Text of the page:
Brexit

Why the fall of Calais provides the best historical precedent for Brexit

BY Simon Targett   /  7 December 2018

As Leavers and Remainers prepare to cast their vote on Theresa May’s European Union Withdrawal Agreement, they have been busy ransacking the history books in search of appropriate parallels with Brexit.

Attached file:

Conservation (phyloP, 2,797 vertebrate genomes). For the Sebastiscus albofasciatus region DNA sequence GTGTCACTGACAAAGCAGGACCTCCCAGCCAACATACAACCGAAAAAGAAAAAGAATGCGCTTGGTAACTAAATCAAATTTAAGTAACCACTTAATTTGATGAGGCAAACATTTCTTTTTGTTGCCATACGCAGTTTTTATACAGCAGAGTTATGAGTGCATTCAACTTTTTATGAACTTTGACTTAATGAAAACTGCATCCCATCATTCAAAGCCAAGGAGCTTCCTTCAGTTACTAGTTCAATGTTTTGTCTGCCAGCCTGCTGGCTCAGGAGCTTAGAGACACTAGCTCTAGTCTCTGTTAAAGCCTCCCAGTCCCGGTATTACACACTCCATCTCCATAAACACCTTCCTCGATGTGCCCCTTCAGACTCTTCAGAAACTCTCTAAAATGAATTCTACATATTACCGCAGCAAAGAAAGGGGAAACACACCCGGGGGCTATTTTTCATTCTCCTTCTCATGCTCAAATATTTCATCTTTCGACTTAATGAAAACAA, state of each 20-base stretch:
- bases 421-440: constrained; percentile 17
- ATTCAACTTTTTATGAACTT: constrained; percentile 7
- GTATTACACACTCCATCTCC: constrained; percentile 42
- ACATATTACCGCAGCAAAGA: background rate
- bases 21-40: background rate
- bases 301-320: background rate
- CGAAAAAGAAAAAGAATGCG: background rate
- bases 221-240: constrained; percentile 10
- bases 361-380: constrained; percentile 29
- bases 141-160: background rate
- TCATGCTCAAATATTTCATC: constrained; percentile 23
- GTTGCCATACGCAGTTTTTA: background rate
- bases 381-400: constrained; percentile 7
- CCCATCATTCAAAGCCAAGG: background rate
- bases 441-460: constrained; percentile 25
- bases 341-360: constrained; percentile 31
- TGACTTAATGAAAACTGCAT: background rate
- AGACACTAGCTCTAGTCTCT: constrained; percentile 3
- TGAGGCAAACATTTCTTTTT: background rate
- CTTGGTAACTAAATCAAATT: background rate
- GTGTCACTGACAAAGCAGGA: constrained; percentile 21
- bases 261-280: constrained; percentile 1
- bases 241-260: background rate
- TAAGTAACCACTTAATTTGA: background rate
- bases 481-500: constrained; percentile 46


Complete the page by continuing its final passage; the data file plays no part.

For some Remainers, the debacle that was Suez in 1956, when Sir Anthony Eden was obliged to order the withdrawal of British troops from the Suez Canal zone, is regarded as an obvious and suitably humiliating precedent for what they see as Mrs May’s bungling of the negotiations with the EU. Others go further back to the Munich Agreement in 1938, when Neville Chamberlain, waving a worthless piece of paper bearing Hitler’s name before a throng of people at Heston Aerodrome, claimed that he had secured “peace for our time”—which, of course, he hadn’t.


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